For Clemson's emerging freshman safety, preparation has become a huge part of his game. And Saturday, it paid off big-time.
"(Watford) has great arm strength, but I can see he overthrows his receivers a lot, from watching the games," Kearse said. "I went back and watched all the interceptions he threw in the season. I can see a lot of them he overthrew the receivers or the ball was tipped and it floated into their hands. All I had to do was sit back deep, wait for him to make a mistake and I was going to capitalize."
He did just that. Kearse's interception of Watford – and subsequent 33-yard return inside the Virginia 30 – kick-started a rally that turned a 14-7 Clemson lead midway through the second quarter into a 35-7 blowout at halftime.
It is the kind of play that Kearse has become known for over the last month. He has three interceptions in Clemson's last five games and has forced three turnovers (two interceptions and a fumble) in the Tigers' last two games.
Saturday, he forced turnovers on back-to-back drives at UVA, and Clemson converted both into touchdowns.
"The game is slowing down for him," Clemson coach Dabo Swinney said. "He's getting more and more comfortable, getting to where he needs to be. The biggest thing for him is that his athleticism and confidence is just shining through. It's a product of him getting experience. He's very engaged in the whole process."
Three weeks ago, Kearse played only three plays in the Tigers' blowout loss to Florida State, then shared a late-night meal at IHOP with fellow freshman DBs Jadar Johnson and Adrian Baker. He said the perspective of that night and the feeling of disappointment has driven him forward.
"We played timid," Kearse said. "We were thinking about it too much. Instead of just going out and playing ball, just being football players, we thought too much about the game, let the game plan get to us, the big crowd, things like that, instead of going out and being football players."
As a star high school player, Kearse struggled with the initial transition and becoming a small cog in a big machine as an opposed to being one of the most important cogs in a smaller machine.
"It was hard for me coming in," he said. "I'm still having trouble with it because in high school I made a lot of plays and I was the main one making plays. So when you get up here to the college level, you tend to want to do the same thing. But it's all guys here who came here because they made plays in high school. Just let them do their job and take care of your responsibility and your time will come."
Nine games in, he understands that concept much better.
"At the start of the season I was thinking so I didn't go out there and make mistakes," he said. "Now I'm playing, and if I make a mistake, I make a mistake. It's football. You're going to make mistakes. And if I make a mistake I'm going to try and override it by making a big play."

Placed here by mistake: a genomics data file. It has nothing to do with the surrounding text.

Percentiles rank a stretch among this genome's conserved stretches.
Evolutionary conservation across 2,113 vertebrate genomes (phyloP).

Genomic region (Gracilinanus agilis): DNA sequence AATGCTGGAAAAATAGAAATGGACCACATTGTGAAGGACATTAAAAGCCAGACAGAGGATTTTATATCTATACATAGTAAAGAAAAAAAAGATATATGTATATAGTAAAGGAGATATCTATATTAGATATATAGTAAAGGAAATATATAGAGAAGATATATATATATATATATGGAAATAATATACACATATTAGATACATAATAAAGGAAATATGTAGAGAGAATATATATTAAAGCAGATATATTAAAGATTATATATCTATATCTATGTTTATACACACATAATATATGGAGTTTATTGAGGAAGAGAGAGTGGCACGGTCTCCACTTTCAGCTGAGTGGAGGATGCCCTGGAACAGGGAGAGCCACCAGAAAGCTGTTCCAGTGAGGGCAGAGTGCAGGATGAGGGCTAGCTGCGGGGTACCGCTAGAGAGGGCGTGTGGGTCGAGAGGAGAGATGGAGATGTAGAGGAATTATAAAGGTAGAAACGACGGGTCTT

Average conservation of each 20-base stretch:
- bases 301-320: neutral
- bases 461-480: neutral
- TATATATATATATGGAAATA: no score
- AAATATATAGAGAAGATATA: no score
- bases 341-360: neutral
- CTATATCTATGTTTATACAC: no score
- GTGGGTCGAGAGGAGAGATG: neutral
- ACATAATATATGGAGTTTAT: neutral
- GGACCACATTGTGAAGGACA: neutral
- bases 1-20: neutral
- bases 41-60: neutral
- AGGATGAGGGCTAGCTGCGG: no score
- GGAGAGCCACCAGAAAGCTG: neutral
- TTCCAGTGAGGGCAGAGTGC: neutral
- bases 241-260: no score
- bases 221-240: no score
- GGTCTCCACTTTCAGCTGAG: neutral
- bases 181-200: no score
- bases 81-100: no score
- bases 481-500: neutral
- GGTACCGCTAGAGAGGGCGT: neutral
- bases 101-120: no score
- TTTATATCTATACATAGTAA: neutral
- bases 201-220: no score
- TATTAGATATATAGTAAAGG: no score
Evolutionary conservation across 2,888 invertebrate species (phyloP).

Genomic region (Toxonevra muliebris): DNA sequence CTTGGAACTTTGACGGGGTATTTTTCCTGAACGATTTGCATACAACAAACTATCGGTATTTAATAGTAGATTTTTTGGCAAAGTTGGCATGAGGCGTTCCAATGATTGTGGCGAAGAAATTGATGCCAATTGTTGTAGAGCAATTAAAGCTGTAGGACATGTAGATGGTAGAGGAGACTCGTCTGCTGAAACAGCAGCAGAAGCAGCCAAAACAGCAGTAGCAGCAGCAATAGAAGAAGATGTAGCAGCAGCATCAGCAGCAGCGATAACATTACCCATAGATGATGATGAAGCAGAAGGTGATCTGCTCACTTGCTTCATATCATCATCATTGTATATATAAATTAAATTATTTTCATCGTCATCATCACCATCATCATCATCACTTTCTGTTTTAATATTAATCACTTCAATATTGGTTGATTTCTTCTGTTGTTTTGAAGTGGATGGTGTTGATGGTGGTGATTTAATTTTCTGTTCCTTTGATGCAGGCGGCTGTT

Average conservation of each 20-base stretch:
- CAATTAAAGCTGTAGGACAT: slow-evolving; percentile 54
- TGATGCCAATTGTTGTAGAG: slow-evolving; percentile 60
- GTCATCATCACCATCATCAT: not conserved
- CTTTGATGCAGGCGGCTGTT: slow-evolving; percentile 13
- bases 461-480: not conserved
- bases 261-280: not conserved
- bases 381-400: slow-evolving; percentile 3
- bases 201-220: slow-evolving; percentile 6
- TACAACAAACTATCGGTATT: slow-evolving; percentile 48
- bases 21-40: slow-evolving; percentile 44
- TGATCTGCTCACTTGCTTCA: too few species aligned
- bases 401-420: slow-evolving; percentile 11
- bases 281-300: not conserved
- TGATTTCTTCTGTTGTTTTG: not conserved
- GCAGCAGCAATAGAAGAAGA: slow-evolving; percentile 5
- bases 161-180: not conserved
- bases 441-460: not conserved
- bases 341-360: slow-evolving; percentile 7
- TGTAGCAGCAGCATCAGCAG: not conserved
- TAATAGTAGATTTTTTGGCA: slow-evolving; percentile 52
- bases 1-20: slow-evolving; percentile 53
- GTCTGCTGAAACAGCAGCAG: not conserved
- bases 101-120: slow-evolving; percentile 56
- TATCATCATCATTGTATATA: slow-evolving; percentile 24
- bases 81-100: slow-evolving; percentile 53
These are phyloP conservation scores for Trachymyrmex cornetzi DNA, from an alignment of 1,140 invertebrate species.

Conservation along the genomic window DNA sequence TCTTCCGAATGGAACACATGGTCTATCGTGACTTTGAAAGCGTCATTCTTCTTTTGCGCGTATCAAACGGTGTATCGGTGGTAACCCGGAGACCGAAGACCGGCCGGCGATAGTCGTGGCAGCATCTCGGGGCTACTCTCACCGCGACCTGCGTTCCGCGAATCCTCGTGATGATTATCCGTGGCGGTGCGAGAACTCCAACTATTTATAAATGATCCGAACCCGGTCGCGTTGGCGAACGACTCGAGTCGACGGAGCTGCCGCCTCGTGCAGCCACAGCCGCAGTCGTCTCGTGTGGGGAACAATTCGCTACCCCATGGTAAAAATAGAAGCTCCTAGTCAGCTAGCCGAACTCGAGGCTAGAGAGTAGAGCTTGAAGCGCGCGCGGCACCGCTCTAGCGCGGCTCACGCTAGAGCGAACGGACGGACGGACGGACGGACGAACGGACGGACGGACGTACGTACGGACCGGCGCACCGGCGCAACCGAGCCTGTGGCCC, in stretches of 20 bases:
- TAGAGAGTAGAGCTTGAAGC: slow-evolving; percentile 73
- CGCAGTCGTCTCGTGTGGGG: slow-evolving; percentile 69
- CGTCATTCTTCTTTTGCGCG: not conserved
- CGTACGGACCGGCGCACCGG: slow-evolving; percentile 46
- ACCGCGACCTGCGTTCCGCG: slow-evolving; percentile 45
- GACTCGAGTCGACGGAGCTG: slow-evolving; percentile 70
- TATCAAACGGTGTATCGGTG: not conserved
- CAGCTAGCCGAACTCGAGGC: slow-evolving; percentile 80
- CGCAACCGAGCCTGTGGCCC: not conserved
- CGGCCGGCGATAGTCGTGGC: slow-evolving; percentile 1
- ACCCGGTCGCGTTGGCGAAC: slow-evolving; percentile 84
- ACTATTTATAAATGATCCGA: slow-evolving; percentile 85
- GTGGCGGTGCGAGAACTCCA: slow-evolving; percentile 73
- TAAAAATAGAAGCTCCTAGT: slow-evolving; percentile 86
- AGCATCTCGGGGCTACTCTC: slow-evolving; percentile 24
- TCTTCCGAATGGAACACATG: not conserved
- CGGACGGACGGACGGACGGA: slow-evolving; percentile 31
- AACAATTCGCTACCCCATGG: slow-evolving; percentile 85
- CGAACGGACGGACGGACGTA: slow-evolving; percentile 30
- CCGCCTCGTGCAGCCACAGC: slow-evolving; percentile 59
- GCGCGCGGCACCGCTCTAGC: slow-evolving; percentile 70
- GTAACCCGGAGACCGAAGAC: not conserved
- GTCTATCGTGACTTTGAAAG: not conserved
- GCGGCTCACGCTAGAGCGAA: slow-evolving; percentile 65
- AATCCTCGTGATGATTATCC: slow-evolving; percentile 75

Film study helps tremendously. Kearse says he watches film like everyone else with defensive coordinator Brent Venables, but will also squeeze in film sessions when he has time during the day and at night via his team-issued iPad, which has all the necessary film loaded directly to it.
"It has helped," he said. "I'm looking at things different. Going through my procedures, watching film, knowing what the quarterback's tendencies are, knowing what the team's tendency is. Going and watching film, it really gives me an edge over my competitors."
Last week, Kearse told his teammates he was "going to make a pick this week."
Preparation made the difference.
"Just do what you're supposed to do," he said. "Do what you're coached to do and get there and do your job. Stop trying to do what you're not supposed to. That's what I did. We were in a Cover 2 situation and just get back deep, make a play on the ball when the ball is in the air."
Over the last two games, Kearse has played 74 snaps, carving himself out a big role in the Tigers' secondary. And his elders are clearly enjoying his progression.
"Kind of seeing it when he first came in, you knew he had it in him," said junior safety Robert Smith. "It was just timing and just practicing, getting more used to the defense. We knew Jayron had it in him. It's nice to see him out there making plays and having fun.
"As an older guy, you relate to that when you first come in. You remember when you first starting making plays and it's real heartwarming to see Jayron out there having fun. Not just stressed out or anything like that. A lot of people talk about the freshmen coming in, and being overwhelmed. You can see he's really starting to grasp everything."
Kearse now a quality option
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